A month after California's three major candidates for governor made an unprecedented offer to publicly release 25 years of tax returns, voters are still waiting.

But on Monday, the campaign of billionaire Republican Meg Whitman cleared up one big mystery: Rather than a simple summary of the forms, Whitman will release her actual tax returns for those years.

The question now remains: When?

Whitman's communications director, Tucker Bounds, reiterated that she will release her returns only after presumed Democratic nominee Jerry Brown releases his. And she wants Brown to go even further, back to 1983, the year he left the governor's office.

Meanwhile, the spokesman for state Insurance Commissioner Steve Poizner, badly trailing Whitman for the Republican nomination, again said Poizner will release his returns once Whitman does.

No state agency requires candidates for major office to release their personal tax returns, but calls to do so have become a customary challenge from advocates for government transparency.

Bay Area News Group asked the gubernatorial candidates to release their returns from the last 10 years in January, so they could be posted on newspaper Web sites. In March, on the first day of the GOP convention in Santa Clara, Whitman startled reporters when she said she'd do better than that — and challenged her opponents to do the same.


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Then came Whitman's apparent about-face 11 days later, when she said at a Sacramento news conference she might simply release a "summary statement" of her returns.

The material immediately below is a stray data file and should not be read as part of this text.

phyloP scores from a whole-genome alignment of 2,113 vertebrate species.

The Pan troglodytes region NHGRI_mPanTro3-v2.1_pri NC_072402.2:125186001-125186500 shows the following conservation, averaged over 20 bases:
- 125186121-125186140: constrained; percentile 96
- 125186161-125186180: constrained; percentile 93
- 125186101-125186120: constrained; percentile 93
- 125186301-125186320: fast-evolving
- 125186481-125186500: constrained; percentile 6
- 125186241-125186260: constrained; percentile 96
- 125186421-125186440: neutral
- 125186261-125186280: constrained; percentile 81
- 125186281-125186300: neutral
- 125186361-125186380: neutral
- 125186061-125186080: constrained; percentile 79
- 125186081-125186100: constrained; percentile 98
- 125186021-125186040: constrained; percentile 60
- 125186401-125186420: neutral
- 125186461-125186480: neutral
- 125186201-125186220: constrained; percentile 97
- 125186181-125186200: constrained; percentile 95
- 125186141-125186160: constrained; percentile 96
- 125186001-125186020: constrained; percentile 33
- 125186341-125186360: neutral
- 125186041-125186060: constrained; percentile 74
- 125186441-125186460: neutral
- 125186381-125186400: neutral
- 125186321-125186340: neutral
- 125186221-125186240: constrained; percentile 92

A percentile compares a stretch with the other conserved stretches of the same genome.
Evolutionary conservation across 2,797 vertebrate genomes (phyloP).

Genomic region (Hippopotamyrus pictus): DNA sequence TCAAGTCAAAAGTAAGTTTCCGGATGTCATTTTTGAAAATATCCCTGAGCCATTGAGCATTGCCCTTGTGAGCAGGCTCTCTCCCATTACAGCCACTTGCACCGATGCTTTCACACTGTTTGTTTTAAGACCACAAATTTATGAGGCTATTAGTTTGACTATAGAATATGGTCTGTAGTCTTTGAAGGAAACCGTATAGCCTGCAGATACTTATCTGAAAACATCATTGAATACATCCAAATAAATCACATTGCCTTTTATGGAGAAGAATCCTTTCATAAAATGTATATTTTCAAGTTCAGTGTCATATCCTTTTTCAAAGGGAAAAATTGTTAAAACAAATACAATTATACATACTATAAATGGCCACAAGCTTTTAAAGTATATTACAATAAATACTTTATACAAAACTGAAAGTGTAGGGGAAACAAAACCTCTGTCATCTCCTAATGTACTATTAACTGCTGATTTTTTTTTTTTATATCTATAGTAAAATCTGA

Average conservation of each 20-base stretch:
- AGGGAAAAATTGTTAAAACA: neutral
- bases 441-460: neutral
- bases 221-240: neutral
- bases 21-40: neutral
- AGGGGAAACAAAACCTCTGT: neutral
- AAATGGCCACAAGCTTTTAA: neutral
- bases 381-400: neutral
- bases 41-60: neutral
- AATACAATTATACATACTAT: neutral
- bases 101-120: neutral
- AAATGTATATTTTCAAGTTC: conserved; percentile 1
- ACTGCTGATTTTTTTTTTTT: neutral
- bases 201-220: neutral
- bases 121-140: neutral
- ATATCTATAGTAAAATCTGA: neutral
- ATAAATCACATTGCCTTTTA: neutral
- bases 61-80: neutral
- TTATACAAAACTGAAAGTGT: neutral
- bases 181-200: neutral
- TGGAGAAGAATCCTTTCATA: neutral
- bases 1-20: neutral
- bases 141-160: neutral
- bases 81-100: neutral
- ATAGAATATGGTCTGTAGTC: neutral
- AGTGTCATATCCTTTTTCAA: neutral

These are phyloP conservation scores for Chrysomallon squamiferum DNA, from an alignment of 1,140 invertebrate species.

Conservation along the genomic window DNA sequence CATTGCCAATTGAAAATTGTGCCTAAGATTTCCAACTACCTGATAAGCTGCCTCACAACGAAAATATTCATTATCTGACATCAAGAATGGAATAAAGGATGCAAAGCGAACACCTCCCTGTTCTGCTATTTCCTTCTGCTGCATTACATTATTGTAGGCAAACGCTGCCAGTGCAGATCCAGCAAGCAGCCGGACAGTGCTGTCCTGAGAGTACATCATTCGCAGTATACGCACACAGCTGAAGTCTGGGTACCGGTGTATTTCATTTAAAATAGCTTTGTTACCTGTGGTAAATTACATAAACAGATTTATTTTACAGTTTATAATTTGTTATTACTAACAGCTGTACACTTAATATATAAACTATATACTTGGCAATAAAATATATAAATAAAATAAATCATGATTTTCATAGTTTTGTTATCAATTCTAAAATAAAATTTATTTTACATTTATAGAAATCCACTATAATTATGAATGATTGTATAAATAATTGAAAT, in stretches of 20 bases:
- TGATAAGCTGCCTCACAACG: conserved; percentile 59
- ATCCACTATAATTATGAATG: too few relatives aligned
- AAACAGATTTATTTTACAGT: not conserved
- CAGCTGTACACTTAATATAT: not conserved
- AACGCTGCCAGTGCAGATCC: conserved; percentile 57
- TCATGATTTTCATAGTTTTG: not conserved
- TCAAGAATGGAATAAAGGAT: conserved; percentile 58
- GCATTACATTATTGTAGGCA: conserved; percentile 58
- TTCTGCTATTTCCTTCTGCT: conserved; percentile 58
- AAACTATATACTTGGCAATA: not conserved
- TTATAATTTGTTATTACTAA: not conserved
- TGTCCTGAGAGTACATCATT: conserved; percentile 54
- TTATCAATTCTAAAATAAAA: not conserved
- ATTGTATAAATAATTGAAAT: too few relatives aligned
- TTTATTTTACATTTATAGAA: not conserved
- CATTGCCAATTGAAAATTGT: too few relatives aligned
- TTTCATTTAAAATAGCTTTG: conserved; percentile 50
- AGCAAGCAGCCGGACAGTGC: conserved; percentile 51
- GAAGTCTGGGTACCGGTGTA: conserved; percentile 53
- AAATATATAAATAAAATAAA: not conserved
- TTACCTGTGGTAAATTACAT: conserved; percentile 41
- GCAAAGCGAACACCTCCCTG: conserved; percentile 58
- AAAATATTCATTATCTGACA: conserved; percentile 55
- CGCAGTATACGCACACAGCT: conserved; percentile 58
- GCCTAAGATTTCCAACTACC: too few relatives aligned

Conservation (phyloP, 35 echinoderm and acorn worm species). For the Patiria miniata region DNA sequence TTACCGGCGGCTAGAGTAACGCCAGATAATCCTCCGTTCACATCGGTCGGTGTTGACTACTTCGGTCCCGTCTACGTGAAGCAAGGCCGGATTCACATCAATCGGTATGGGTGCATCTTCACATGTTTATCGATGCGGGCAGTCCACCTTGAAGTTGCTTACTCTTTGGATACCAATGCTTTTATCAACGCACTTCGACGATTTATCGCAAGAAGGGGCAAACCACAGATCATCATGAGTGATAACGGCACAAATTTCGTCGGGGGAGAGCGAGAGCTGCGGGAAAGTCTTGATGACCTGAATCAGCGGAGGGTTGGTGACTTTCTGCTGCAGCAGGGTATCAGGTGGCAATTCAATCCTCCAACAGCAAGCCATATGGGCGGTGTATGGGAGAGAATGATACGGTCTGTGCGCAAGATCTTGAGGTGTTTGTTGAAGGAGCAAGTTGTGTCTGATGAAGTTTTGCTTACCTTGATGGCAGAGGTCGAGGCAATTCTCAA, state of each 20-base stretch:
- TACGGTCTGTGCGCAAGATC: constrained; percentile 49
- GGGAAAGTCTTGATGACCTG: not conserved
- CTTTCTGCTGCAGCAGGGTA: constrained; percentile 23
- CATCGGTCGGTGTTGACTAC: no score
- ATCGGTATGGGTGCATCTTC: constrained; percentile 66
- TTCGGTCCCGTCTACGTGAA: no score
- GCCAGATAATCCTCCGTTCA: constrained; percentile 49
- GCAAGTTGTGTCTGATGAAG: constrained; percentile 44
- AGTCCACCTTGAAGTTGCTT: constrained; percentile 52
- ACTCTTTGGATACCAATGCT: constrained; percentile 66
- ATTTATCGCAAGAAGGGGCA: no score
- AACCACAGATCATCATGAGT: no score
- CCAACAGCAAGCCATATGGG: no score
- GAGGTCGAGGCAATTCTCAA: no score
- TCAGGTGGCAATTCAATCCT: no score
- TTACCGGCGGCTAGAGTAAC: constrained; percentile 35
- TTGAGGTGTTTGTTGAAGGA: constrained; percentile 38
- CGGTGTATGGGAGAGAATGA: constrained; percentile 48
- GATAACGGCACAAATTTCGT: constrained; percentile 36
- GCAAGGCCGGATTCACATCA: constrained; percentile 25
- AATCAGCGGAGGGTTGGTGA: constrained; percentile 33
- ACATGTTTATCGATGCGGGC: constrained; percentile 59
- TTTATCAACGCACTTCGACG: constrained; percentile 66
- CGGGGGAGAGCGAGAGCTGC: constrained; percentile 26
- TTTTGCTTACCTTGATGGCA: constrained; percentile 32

On Monday, Bounds said Whitman "misspoke" and will indeed share a quarter century of filings to the Internal Revenue Service, California Tax Franchise Board and similar agencies in other states where she's lived during that time.

So is Brown, the state's attorney general who served two terms as governor before term limits became law, still planning to rise to Whitman's challenge?

"Right now we have a team of people working to prepare the returns for release and looking for the appropriate venue to do that,'' said Brown's spokesman, Sterling Clifford.

Among the tasks of the tax teams: blackening out personal information such as bank account and Social Security numbers.

Clifford also wondered why Whitman was demanding Brown release 27 years worth of returns while she herself is prepared to release only 25.

"It's certainly not the first time Meg Whitman has shown that she has one standard for herself and another standard for everyone else,'' Clifford said.

Some Republicans have implied that Whitman suspects Brown may have sought to enrich himself in the years after leaving the governor's office by trading on his state connections.

"Jerry Brown needs to disclose his sources of income and say how much he earned immediately following his time as governor," said Bounds. "To date, he has not.''

Jarrod Agen, Poizner's spokesman, added to the Alice-in-Wonderland mood by saying he expects Poizner won't have to release his returns in the end, because he doubts Whitman ever will.

Indeed, despite Monday's clarification from the Whitman camp, there's no telling how long things could drag out if each side's opening argument is, "You first."

"They're trying to play head games with each other,'' said John Pitney, a political science and government professor at Claremont McKenna College. "There's not much overlap between the world of maturity and the world of campaigning.''

Contact Ken McLaughlin at 408-920-5552.